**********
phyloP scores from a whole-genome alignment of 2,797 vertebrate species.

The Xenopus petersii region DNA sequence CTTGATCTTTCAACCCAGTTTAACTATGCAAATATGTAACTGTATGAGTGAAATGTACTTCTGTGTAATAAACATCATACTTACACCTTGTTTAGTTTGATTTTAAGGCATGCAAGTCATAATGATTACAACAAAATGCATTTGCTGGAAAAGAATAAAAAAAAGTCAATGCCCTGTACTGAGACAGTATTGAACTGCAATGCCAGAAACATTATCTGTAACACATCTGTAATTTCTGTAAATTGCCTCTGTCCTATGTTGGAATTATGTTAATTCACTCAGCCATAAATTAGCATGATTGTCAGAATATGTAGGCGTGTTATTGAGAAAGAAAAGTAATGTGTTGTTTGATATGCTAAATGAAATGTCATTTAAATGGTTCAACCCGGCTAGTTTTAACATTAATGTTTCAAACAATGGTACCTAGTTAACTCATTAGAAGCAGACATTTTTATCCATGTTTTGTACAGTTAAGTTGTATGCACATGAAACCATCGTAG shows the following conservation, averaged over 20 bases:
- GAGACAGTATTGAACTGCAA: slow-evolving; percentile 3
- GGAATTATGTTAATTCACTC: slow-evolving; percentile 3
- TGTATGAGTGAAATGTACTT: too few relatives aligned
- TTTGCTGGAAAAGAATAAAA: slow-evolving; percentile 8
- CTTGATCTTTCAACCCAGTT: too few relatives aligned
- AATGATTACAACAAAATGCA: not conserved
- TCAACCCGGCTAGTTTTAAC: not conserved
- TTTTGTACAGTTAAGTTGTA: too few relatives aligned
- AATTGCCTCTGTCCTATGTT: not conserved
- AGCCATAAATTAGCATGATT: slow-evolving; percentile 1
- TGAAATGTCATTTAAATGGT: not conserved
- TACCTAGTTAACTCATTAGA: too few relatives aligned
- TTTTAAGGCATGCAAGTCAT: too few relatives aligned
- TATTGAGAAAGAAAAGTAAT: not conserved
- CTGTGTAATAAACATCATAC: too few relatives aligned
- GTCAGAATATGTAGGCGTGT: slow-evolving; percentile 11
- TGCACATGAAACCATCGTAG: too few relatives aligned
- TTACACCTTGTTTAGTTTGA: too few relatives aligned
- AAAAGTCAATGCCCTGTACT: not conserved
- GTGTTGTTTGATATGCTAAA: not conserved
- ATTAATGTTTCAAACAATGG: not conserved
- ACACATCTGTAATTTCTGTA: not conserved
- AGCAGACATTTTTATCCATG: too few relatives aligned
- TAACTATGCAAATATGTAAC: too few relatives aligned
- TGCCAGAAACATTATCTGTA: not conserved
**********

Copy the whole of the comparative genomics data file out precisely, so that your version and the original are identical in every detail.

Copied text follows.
phyloP scores from a whole-genome alignment of 2,797 vertebrate species.

The Xenopus petersii region DNA sequence CTTGATCTTTCAACCCAGTTTAACTATGCAAATATGTAACTGTATGAGTGAAATGTACTTCTGTGTAATAAACATCATACTTACACCTTGTTTAGTTTGATTTTAAGGCATGCAAGTCATAATGATTACAACAAAATGCATTTGCTGGAAAAGAATAAAAAAAAGTCAATGCCCTGTACTGAGACAGTATTGAACTGCAATGCCAGAAACATTATCTGTAACACATCTGTAATTTCTGTAAATTGCCTCTGTCCTATGTTGGAATTATGTTAATTCACTCAGCCATAAATTAGCATGATTGTCAGAATATGTAGGCGTGTTATTGAGAAAGAAAAGTAATGTGTTGTTTGATATGCTAAATGAAATGTCATTTAAATGGTTCAACCCGGCTAGTTTTAACATTAATGTTTCAAACAATGGTACCTAGTTAACTCATTAGAAGCAGACATTTTTATCCATGTTTTGTACAGTTAAGTTGTATGCACATGAAACCATCGTAG shows the following conservation, averaged over 20 bases:
- GAGACAGTATTGAACTGCAA: slow-evolving; percentile 3
- GGAATTATGTTAATTCACTC: slow-evolving; percentile 3
- TGTATGAGTGAAATGTACTT: too few relatives aligned
- TTTGCTGGAAAAGAATAAAA: slow-evolving; percentile 8
- CTTGATCTTTCAACCCAGTT: too few relatives aligned
- AATGATTACAACAAAATGCA: not conserved
- TCAACCCGGCTAGTTTTAAC: not conserved
- TTTTGTACAGTTAAGTTGTA: too few relatives aligned
- AATTGCCTCTGTCCTATGTT: not conserved
- AGCCATAAATTAGCATGATT: slow-evolving; percentile 1
- TGAAATGTCATTTAAATGGT: not conserved
- TACCTAGTTAACTCATTAGA: too few relatives aligned
- TTTTAAGGCATGCAAGTCAT: too few relatives aligned
- TATTGAGAAAGAAAAGTAAT: not conserved
- CTGTGTAATAAACATCATAC: too few relatives aligned
- GTCAGAATATGTAGGCGTGT: slow-evolving; percentile 11
- TGCACATGAAACCATCGTAG: too few relatives aligned
- TTACACCTTGTTTAGTTTGA: too few relatives aligned
- AAAAGTCAATGCCCTGTACT: not conserved
- GTGTTGTTTGATATGCTAAA: not conserved
- ATTAATGTTTCAAACAATGG: not conserved
- ACACATCTGTAATTTCTGTA: not conserved
- AGCAGACATTTTTATCCATG: too few relatives aligned
- TAACTATGCAAATATGTAAC: too few relatives aligned
- TGCCAGAAACATTATCTGTA: not conserved